La Cosecha Modern Cocina
450 E Harbor Blvd., Ventura
Hotel dining can run the gamut from fun to surprising, disappointing and more. I like hotel dining in my hometown because it makes me feel as if I am on staycation/eatcation. A sashay to the Crowne Plaza is great for people-watching. In the case of the beachfront high-rise hotel this usually includes bathing suits, surfboards and business suits. Staff members, trained to cater to tourists (happy/grumpy/demanding), are usually cheerful and helpful, which indeed they are at La Cosecha, the “rebranded” Mexican restaurant under the direction of Chef Luis Martinez.
Here’s what I tried during a solo happy hour/early bird dinner and lunch, both with a lovely outdoor sideways view of the Ventura Pier and Pacific Ocean. Cosecha means “harvest,” and the menu lists the local farmers that the chef is sourcing items from, but I’m not exactly sure what came from where on my plate. Although the harvest theme didn’t really come through for me, the flavors did.
The house margarita is a bargain ($5) during happy hour and lasted throughout my meal (appetizer, salad and entrée). Pretty and tasty, the generous fresh orange and lime juices, organic agave nectar and El Charro Silver tequila in a hand-blown 8-ounce glass was nicely garnished with orange, lime wedges and a basil leaf.
Passable chips (not hot) and a so-so red salsa are complimentary; I requested salsa verde and pico de gallo, which were provided, gratis. My waitress recommended the coconut-crusted calamari ($6/happy hour) with a tequila/pineapple/jalapeño relish and chipotle aioli as an appetizer — a bit too much.
I settled on the chicken mole for my entrée and was told it would take 20 minutes, so I ordered half the Caesar salad, a nice twist on the original Tijuana invention with tortilla strips and pepitas adding a crunch. The creamy Caesar dressing on the side is fine for those who like it that way, but if you like a tried, true and tangy Caesar, ask them to toss it before serving.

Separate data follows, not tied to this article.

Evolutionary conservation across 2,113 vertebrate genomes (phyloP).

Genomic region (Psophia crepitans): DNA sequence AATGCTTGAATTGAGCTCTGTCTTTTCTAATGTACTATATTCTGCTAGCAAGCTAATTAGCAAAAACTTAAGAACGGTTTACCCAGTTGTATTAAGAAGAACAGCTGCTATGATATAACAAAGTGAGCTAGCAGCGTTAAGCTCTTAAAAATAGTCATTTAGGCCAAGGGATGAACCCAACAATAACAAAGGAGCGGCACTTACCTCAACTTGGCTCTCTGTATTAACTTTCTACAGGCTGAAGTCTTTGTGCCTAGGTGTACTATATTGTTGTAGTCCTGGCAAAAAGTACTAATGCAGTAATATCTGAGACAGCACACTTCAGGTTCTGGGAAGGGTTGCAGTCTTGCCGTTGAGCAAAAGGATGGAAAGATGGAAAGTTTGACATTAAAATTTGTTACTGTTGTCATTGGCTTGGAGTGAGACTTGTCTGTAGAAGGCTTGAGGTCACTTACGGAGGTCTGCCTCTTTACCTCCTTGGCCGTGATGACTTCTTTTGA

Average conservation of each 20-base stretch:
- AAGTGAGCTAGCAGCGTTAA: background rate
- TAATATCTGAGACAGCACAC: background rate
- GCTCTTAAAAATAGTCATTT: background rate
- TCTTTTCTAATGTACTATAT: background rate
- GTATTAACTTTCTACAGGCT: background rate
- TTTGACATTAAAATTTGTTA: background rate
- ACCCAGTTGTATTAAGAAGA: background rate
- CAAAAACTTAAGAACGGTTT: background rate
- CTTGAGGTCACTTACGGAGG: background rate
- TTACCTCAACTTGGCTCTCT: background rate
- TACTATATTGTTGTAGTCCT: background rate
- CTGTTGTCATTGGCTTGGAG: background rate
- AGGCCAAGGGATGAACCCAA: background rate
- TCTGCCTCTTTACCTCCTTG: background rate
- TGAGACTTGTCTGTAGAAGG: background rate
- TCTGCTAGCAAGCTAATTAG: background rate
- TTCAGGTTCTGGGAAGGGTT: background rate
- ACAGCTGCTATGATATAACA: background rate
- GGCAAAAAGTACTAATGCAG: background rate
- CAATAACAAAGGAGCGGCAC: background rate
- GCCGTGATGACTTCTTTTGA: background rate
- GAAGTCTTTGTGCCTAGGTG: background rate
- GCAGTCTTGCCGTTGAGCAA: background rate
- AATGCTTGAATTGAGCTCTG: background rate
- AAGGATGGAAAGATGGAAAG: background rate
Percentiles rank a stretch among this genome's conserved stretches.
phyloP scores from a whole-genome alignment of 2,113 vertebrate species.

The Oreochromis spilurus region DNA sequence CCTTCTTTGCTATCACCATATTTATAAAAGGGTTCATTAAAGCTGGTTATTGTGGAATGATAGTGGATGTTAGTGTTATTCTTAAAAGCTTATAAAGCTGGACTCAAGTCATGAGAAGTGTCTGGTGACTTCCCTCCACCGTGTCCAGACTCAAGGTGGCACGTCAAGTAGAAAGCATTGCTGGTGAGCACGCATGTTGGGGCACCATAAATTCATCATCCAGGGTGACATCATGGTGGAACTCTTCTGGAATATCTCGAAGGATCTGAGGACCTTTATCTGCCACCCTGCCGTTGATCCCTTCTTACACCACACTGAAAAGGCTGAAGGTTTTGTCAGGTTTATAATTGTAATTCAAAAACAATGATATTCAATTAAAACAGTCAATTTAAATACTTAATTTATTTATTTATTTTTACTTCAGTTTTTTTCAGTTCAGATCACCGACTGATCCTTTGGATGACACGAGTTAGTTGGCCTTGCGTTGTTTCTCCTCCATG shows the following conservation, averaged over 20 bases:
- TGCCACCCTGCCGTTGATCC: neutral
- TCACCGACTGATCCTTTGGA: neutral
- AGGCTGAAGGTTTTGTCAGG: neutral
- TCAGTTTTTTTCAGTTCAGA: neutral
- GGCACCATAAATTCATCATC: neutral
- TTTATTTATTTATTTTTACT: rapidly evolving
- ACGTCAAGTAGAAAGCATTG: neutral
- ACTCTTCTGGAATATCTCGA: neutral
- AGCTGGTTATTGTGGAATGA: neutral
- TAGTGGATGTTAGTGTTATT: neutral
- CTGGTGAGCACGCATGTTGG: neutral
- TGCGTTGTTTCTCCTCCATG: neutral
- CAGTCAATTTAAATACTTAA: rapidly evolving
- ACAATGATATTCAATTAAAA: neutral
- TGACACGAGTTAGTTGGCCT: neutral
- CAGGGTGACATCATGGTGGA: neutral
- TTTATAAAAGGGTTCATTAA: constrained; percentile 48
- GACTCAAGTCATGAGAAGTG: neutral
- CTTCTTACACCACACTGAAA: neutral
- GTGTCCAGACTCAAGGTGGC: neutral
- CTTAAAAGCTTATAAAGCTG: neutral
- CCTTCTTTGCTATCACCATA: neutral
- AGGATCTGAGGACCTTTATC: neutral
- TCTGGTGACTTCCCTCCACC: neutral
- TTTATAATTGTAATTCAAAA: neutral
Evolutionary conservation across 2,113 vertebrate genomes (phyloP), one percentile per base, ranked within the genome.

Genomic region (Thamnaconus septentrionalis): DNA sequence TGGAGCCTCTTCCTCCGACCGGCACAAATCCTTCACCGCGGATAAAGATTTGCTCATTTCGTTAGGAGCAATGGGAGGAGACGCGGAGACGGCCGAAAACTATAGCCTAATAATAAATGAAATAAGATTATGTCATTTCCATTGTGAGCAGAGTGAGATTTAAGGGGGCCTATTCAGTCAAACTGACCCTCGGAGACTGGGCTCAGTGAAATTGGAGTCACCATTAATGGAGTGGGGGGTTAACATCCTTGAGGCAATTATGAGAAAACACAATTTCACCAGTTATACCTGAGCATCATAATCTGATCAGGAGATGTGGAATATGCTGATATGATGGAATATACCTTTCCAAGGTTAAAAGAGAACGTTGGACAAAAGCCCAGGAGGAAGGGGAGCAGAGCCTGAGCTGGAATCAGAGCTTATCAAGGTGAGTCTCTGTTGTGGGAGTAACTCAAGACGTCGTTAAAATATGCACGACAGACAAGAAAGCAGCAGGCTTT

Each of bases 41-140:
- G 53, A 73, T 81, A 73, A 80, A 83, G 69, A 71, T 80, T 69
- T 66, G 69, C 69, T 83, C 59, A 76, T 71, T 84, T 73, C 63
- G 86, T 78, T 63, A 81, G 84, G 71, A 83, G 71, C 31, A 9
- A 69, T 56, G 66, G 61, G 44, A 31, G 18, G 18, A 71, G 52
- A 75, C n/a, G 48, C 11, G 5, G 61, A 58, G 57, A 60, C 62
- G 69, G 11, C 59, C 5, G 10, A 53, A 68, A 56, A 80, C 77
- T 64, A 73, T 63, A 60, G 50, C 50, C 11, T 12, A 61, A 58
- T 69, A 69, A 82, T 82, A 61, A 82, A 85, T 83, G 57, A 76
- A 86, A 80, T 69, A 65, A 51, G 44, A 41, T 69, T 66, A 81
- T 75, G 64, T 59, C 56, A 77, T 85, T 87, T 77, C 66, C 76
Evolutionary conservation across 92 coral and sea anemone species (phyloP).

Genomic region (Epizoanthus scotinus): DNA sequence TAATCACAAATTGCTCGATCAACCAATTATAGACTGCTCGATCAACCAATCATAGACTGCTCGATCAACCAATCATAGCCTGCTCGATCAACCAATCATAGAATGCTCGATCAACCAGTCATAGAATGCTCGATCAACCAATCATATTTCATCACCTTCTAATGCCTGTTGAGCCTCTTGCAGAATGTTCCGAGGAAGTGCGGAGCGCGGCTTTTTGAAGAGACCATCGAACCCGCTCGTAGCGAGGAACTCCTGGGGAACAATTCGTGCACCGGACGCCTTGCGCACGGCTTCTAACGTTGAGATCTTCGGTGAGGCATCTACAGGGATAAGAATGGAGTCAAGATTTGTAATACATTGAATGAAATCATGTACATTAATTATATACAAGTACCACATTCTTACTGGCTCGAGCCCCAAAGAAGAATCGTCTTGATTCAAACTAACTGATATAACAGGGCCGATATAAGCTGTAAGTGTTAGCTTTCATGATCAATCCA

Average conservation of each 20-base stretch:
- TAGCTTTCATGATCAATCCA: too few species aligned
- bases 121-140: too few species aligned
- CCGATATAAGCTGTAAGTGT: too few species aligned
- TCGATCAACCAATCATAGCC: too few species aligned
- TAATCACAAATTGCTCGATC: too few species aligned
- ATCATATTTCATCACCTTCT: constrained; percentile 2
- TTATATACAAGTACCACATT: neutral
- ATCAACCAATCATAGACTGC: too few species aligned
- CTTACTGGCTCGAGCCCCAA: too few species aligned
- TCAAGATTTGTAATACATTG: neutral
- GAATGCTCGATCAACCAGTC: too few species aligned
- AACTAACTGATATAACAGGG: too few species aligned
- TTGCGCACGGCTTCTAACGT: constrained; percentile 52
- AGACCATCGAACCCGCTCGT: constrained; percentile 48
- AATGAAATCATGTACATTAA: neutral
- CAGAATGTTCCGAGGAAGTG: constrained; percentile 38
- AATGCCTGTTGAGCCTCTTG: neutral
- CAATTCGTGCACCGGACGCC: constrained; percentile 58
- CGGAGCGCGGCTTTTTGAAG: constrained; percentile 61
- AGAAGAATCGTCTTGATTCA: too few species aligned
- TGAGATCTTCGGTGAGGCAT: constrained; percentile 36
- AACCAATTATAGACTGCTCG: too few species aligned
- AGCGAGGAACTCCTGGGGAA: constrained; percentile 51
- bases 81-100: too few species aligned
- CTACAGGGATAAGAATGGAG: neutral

The superb chicken mole arrived sooner than expected and was well worth any wait. The hard-to-resist flavorful mole sauce with a bit of a kick included cocoa, raisins, cinnamon, peppers and a whole lot more. Sides of picante pinto beans with bacon served in a red tostadita, tasty pickled red onion strips, rice and tortillas made for a filling meal ($17).
As you enter La Cosecha, tequila bottles (not saints) are displayed in niches. The list (ranging from Jose Cuervo to Alquimia organic) includes a dozen blancos ($9-15 per shot); eight reposados ($10-14); seven anejos ($12-30) and four extra anejos ($25-30). There are four each “white grape” and “red grape” wines by the glass; I inquired about mezcal and was told they usually have one, but they were out.
I returned for lunch a few days later and asked about the specials I’d missed on my first visit: mole verde; chiles en nogadas (poblano chile stuffed with pork picadillo, walnut crème sauce, pomegranate seeds) and/or tortilla-crusted swordfish. No problem I was told — so I tried the chiles en nogadas, as I wanted to see if that dish stood up to the mole.
The chiles en nogadas LOOKED amazing — like a little green hut decorated with walnut sauce and red pomegranate seeds. The entrée reminded me of a sophisticated Mexican version of the stuffed bell peppers my mom used to make when I was a kid, only a poblano chile stuffed with a pork (not beef) mixture. I told the waiter it wasn’t hot enough, but when I researched the dish, I learned it is traditionally served at room temperature with a cold cream sauce — who knew?
All in all, if you choose the right dishes — ones that show off the strong flavors of Puebla, Guanajuato and other regions of Mexico, with a California twist — you will probably enjoy La Cosecha.